All posts by Bryan Kavanagh

I'm a real estate valuer who worked in the Australian Taxation Office (ATO) and Commonwealth Bank of Australia (CBA) before co-founding Westlink Consulting, a real estate valuation practice. I discovered, by leaving publicly-generated land rents to be privately capitalised by banks and individuals into escalating land price bubbles, this generates repetitive recessions and financial depressions. We need a tax-switch: from wages, profits and commodities onto economic rents/unearned incomes, if we are to create prosperity and minimise excessive private debt.


Economic analyses that do not factor in what’s happening in the real estate market have proved to be vacuous in the extreme. This is why 99% of all economic forecasts are wrong.  As the director of the Land Values Research Group showed yesterday: “It’s the housing crash, stoopid.



The GDP figure was released today after I posted the above.  Dr Gavin Putland was proven correct – although he admits he believed the decline in growth may have been even worse.


Iraq’s Saddam Hussein was America’s hero when the freedom-loving Taliban were fighting those devilish Russians in Afghanistan, but he had become the devil incarnate by the time America took over Russia’s noble role of fighting those terrible Taliban in Afghanistan.  Er …. huh?

Well, opinion changed once Saddam invaded his neighbour, Kuwait, in 1990, you see?  And he certainly had to be got rid of after September 11, 2001.  Why? Well, the spinmeisters thought we should all know that he had weapons of mass destruction, and also probably designed the carnage at the twin towers on S11.

But what’s that got to do with the Taliban in Afghanistan going from being heroes to being persona non grata? It was al-Qaida, you see: al-Qaida works with the Taliban and was responsible for S11.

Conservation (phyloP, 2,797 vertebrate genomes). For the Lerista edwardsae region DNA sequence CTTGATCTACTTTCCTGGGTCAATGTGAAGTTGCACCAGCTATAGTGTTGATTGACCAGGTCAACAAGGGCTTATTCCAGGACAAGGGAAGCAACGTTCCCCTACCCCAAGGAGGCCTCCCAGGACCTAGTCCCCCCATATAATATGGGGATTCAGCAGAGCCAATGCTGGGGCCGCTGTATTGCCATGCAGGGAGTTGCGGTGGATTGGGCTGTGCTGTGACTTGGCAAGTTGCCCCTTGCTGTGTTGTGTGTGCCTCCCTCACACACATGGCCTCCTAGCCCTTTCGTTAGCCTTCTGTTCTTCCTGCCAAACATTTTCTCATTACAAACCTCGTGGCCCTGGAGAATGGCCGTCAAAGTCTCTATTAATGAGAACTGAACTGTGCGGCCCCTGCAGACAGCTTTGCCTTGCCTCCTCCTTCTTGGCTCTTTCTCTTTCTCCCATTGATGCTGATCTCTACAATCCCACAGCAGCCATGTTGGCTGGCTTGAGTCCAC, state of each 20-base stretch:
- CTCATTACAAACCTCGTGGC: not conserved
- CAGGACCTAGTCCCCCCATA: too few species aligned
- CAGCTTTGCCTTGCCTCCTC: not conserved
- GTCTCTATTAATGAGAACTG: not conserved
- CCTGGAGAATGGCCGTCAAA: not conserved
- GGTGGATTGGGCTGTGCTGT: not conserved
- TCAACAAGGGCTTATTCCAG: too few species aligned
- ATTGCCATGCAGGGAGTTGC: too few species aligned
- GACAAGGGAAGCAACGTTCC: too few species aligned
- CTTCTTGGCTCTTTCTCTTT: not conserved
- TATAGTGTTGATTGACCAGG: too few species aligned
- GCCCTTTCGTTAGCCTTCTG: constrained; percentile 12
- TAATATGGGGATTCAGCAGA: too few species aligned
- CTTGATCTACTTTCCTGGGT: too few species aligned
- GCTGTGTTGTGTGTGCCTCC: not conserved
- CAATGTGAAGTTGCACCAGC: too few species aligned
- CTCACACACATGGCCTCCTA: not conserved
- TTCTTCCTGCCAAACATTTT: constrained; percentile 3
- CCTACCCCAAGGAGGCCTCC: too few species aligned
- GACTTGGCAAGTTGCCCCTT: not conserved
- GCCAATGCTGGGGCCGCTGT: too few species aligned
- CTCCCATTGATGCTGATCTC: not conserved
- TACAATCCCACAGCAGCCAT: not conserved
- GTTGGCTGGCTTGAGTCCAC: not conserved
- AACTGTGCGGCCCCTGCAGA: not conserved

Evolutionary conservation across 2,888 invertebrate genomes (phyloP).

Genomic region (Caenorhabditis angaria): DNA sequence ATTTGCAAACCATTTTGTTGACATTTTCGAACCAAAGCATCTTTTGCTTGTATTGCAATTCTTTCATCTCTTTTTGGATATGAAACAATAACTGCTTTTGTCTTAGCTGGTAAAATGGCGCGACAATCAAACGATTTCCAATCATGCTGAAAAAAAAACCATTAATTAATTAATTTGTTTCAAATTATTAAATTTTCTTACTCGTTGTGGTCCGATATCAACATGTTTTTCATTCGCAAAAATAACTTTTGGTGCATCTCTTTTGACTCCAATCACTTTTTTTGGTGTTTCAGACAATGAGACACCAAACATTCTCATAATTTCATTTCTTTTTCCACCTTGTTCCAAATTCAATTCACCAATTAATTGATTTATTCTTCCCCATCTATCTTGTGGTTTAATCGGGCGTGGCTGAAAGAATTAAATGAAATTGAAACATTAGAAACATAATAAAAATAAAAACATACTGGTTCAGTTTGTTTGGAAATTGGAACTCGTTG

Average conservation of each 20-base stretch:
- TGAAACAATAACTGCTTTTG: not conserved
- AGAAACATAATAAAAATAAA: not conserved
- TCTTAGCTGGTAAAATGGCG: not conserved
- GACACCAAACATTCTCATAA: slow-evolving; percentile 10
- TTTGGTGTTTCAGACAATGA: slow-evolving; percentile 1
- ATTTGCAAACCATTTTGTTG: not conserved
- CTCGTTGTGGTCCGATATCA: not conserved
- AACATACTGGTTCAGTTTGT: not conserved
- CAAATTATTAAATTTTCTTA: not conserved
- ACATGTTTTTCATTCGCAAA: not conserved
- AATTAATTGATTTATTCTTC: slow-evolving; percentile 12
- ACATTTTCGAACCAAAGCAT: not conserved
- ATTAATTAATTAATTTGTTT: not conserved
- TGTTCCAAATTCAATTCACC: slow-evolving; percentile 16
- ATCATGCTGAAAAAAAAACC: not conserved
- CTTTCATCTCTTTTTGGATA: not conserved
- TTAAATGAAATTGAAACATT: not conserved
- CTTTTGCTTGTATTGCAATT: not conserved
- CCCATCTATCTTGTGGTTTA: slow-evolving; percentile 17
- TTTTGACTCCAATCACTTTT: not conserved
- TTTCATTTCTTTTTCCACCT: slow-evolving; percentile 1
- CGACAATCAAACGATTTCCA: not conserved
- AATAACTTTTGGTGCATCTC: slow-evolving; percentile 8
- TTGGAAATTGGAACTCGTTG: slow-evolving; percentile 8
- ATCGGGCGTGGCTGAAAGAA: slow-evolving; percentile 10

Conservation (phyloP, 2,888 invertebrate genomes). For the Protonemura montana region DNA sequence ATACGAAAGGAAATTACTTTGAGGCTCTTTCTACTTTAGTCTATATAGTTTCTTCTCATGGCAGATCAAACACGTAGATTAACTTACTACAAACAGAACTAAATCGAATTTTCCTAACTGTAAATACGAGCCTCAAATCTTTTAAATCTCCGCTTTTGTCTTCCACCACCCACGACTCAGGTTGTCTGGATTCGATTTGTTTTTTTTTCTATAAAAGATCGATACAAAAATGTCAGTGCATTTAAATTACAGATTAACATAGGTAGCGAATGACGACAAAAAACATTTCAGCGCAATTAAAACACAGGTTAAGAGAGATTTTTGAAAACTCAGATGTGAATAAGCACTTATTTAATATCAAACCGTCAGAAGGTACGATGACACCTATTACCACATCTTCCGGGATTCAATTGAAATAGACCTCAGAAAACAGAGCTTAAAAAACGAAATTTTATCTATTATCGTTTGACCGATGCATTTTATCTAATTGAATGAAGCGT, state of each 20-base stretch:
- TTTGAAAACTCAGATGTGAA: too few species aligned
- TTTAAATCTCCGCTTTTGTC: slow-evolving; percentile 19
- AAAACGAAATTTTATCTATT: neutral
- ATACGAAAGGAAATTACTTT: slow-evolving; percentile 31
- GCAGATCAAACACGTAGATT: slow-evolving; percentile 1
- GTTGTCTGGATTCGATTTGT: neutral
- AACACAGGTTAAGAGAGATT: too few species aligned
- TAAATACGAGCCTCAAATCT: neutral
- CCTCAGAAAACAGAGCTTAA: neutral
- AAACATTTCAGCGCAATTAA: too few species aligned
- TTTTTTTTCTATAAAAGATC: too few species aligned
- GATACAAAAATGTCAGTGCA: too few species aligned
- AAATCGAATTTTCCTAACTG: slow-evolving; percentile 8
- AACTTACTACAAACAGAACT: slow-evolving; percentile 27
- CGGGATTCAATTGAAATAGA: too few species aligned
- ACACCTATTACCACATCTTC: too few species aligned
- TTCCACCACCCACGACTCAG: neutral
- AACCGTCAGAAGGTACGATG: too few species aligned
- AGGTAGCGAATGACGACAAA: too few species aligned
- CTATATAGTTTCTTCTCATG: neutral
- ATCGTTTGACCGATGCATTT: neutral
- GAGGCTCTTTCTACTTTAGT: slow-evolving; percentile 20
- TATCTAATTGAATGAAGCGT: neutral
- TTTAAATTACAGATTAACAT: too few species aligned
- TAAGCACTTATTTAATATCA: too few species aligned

So S11 wasn’t really Saddam Hussein’s work, then? No. Nor did rotten ol’ Saddam, who was once our friend, really have weapons of mass destruction at all.  But he did invade Kuwait.  Oh, I see …. er, I think!

But weren’t the Taliban working with al-Qaida before S11?  Yes they were, but they were our friends then.  Oh, OK.

Public opinion can be turned around on a sixpence with a bit of deft perception management, and the west’s fourth estate will usually fall in behind the wishes of the state, in this case, the American government.

I’ve often made the point that a propertied elite, the plutocracy, has for too long called the shots in western nations, all the time working its propaganda that we, like they, are property owners.

That they are less than 1% of the population, and control more land and natural resources by value than the other 99% of us, barely rates a mention in the media, because we seem to know and understand our place: that a wealthy elite has the right to rule over us. We’ll remain happy as long as we can keep shopping and spending.

There’s a country called Greece that has begun to challenge all this nonsensical media spin in the name of democracy.  The people are saying they won’t be paying Greece’s debt to Europe’s banks.

Now that’s a dangerous thing, because democracy shouldn’t be allowed to interfere with privilege.


Back it


Gina Rinehart
Gina Rinehart


Lang Hancock went over the top in excoriating his ‘once nice but now fat and ugly’ daughter, Gina, for accusing his wife Rose of being a gold digger. That didn’t stop Gina Rhinehart from forcing an inquest into her dad’s death. She accused Rose Hancock (then Porteous) of being involved. Nor did it stop her from paying witnesses sums of $250,000, $200,000 and $50,000 to give evidence against Rose Porteous.  She was most concerned about how things were going to pan out in the wash as between Rose and herself, you see? So she went on the attack.